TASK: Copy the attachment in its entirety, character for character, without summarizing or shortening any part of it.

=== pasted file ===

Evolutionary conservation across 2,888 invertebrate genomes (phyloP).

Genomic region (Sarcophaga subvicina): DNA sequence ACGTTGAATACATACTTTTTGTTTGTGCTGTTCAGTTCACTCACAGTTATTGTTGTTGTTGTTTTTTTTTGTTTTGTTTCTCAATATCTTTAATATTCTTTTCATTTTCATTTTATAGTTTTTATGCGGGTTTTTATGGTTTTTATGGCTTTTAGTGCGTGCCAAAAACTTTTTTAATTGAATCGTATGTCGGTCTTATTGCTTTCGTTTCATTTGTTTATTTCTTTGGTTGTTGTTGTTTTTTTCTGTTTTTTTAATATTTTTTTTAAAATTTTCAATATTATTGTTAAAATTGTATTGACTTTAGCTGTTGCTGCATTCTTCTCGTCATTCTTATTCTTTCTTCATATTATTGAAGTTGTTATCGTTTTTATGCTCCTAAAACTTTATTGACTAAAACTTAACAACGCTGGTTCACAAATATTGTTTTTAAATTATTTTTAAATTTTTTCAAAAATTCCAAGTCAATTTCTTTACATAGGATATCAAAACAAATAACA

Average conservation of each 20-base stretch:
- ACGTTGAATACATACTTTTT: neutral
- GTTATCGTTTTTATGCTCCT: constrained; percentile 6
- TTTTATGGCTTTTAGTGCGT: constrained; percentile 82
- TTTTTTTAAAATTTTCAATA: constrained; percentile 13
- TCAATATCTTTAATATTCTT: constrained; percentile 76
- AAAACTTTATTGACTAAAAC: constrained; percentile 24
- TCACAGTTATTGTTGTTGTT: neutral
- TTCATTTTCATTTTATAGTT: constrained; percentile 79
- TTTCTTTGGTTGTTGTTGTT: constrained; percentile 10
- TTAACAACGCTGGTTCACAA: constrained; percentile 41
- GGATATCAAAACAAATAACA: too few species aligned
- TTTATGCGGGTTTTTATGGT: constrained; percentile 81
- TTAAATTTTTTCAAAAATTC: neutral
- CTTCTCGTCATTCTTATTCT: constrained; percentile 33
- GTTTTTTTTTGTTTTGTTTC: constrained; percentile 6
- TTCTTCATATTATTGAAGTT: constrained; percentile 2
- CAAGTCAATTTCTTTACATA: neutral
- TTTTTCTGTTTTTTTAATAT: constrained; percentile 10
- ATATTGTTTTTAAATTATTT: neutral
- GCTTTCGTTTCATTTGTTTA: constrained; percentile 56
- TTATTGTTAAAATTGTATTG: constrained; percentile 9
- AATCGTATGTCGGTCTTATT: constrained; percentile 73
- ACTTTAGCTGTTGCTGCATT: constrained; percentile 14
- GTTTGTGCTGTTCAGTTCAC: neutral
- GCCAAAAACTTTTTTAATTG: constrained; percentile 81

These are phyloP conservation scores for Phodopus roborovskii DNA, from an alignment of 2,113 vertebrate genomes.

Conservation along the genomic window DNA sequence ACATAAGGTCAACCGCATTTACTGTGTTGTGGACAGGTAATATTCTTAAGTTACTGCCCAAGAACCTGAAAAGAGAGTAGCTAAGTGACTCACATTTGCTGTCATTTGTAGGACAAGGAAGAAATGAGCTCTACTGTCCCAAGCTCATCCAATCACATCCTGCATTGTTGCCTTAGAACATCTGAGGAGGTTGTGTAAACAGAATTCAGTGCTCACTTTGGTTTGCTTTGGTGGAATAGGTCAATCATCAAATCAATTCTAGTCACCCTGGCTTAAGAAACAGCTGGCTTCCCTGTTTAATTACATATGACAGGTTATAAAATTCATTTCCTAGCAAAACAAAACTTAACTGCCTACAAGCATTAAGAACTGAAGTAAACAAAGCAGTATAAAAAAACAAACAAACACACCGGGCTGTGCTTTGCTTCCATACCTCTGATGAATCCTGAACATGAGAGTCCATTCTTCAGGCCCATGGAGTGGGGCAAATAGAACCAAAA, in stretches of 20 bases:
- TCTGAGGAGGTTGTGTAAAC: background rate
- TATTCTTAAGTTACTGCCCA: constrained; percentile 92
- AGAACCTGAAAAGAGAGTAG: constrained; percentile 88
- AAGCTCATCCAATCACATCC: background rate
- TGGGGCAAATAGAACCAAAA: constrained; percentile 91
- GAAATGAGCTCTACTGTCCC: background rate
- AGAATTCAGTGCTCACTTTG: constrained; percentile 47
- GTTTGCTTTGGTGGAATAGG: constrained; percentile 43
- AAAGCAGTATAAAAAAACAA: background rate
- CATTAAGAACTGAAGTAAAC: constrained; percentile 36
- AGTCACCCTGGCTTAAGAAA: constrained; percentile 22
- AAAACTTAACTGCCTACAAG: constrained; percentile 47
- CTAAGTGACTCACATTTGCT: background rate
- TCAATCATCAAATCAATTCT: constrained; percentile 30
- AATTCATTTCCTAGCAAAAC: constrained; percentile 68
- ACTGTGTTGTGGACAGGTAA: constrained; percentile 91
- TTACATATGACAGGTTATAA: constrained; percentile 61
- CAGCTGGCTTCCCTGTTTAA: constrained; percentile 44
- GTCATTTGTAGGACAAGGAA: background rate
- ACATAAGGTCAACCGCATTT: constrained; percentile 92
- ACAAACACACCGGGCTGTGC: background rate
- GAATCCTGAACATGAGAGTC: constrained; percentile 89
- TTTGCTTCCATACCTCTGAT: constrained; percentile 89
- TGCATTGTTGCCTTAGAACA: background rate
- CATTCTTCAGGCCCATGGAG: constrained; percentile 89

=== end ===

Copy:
Evolutionary conservation across 2,888 invertebrate genomes (phyloP).

Genomic region (Sarcophaga subvicina): DNA sequence ACGTTGAATACATACTTTTTGTTTGTGCTGTTCAGTTCACTCACAGTTATTGTTGTTGTTGTTTTTTTTTGTTTTGTTTCTCAATATCTTTAATATTCTTTTCATTTTCATTTTATAGTTTTTATGCGGGTTTTTATGGTTTTTATGGCTTTTAGTGCGTGCCAAAAACTTTTTTAATTGAATCGTATGTCGGTCTTATTGCTTTCGTTTCATTTGTTTATTTCTTTGGTTGTTGTTGTTTTTTTCTGTTTTTTTAATATTTTTTTTAAAATTTTCAATATTATTGTTAAAATTGTATTGACTTTAGCTGTTGCTGCATTCTTCTCGTCATTCTTATTCTTTCTTCATATTATTGAAGTTGTTATCGTTTTTATGCTCCTAAAACTTTATTGACTAAAACTTAACAACGCTGGTTCACAAATATTGTTTTTAAATTATTTTTAAATTTTTTCAAAAATTCCAAGTCAATTTCTTTACATAGGATATCAAAACAAATAACA

Average conservation of each 20-base stretch:
- ACGTTGAATACATACTTTTT: neutral
- GTTATCGTTTTTATGCTCCT: constrained; percentile 6
- TTTTATGGCTTTTAGTGCGT: constrained; percentile 82
- TTTTTTTAAAATTTTCAATA: constrained; percentile 13
- TCAATATCTTTAATATTCTT: constrained; percentile 76
- AAAACTTTATTGACTAAAAC: constrained; percentile 24
- TCACAGTTATTGTTGTTGTT: neutral
- TTCATTTTCATTTTATAGTT: constrained; percentile 79
- TTTCTTTGGTTGTTGTTGTT: constrained; percentile 10
- TTAACAACGCTGGTTCACAA: constrained; percentile 41
- GGATATCAAAACAAATAACA: too few species aligned
- TTTATGCGGGTTTTTATGGT: constrained; percentile 81
- TTAAATTTTTTCAAAAATTC: neutral
- CTTCTCGTCATTCTTATTCT: constrained; percentile 33
- GTTTTTTTTTGTTTTGTTTC: constrained; percentile 6
- TTCTTCATATTATTGAAGTT: constrained; percentile 2
- CAAGTCAATTTCTTTACATA: neutral
- TTTTTCTGTTTTTTTAATAT: constrained; percentile 10
- ATATTGTTTTTAAATTATTT: neutral
- GCTTTCGTTTCATTTGTTTA: constrained; percentile 56
- TTATTGTTAAAATTGTATTG: constrained; percentile 9
- AATCGTATGTCGGTCTTATT: constrained; percentile 73
- ACTTTAGCTGTTGCTGCATT: constrained; percentile 14
- GTTTGTGCTGTTCAGTTCAC: neutral
- GCCAAAAACTTTTTTAATTG: constrained; percentile 81

These are phyloP conservation scores for Phodopus roborovskii DNA, from an alignment of 2,113 vertebrate genomes.

Conservation along the genomic window DNA sequence ACATAAGGTCAACCGCATTTACTGTGTTGTGGACAGGTAATATTCTTAAGTTACTGCCCAAGAACCTGAAAAGAGAGTAGCTAAGTGACTCACATTTGCTGTCATTTGTAGGACAAGGAAGAAATGAGCTCTACTGTCCCAAGCTCATCCAATCACATCCTGCATTGTTGCCTTAGAACATCTGAGGAGGTTGTGTAAACAGAATTCAGTGCTCACTTTGGTTTGCTTTGGTGGAATAGGTCAATCATCAAATCAATTCTAGTCACCCTGGCTTAAGAAACAGCTGGCTTCCCTGTTTAATTACATATGACAGGTTATAAAATTCATTTCCTAGCAAAACAAAACTTAACTGCCTACAAGCATTAAGAACTGAAGTAAACAAAGCAGTATAAAAAAACAAACAAACACACCGGGCTGTGCTTTGCTTCCATACCTCTGATGAATCCTGAACATGAGAGTCCATTCTTCAGGCCCATGGAGTGGGGCAAATAGAACCAAAA, in stretches of 20 bases:
- TCTGAGGAGGTTGTGTAAAC: background rate
- TATTCTTAAGTTACTGCCCA: constrained; percentile 92
- AGAACCTGAAAAGAGAGTAG: constrained; percentile 88
- AAGCTCATCCAATCACATCC: background rate
- TGGGGCAAATAGAACCAAAA: constrained; percentile 91
- GAAATGAGCTCTACTGTCCC: background rate
- AGAATTCAGTGCTCACTTTG: constrained; percentile 47
- GTTTGCTTTGGTGGAATAGG: constrained; percentile 43
- AAAGCAGTATAAAAAAACAA: background rate
- CATTAAGAACTGAAGTAAAC: constrained; percentile 36
- AGTCACCCTGGCTTAAGAAA: constrained; percentile 22
- AAAACTTAACTGCCTACAAG: constrained; percentile 47
- CTAAGTGACTCACATTTGCT: background rate
- TCAATCATCAAATCAATTCT: constrained; percentile 30
- AATTCATTTCCTAGCAAAAC: constrained; percentile 68
- ACTGTGTTGTGGACAGGTAA: constrained; percentile 91
- TTACATATGACAGGTTATAA: constrained; percentile 61
- CAGCTGGCTTCCCTGTTTAA: constrained; percentile 44
- GTCATTTGTAGGACAAGGAA: background rate
- ACATAAGGTCAACCGCATTT: constrained; percentile 92
- ACAAACACACCGGGCTGTGC: background rate
- GAATCCTGAACATGAGAGTC: constrained; percentile 89
- TTTGCTTCCATACCTCTGAT: constrained; percentile 89
- TGCATTGTTGCCTTAGAACA: background rate
- CATTCTTCAGGCCCATGGAG: constrained; percentile 89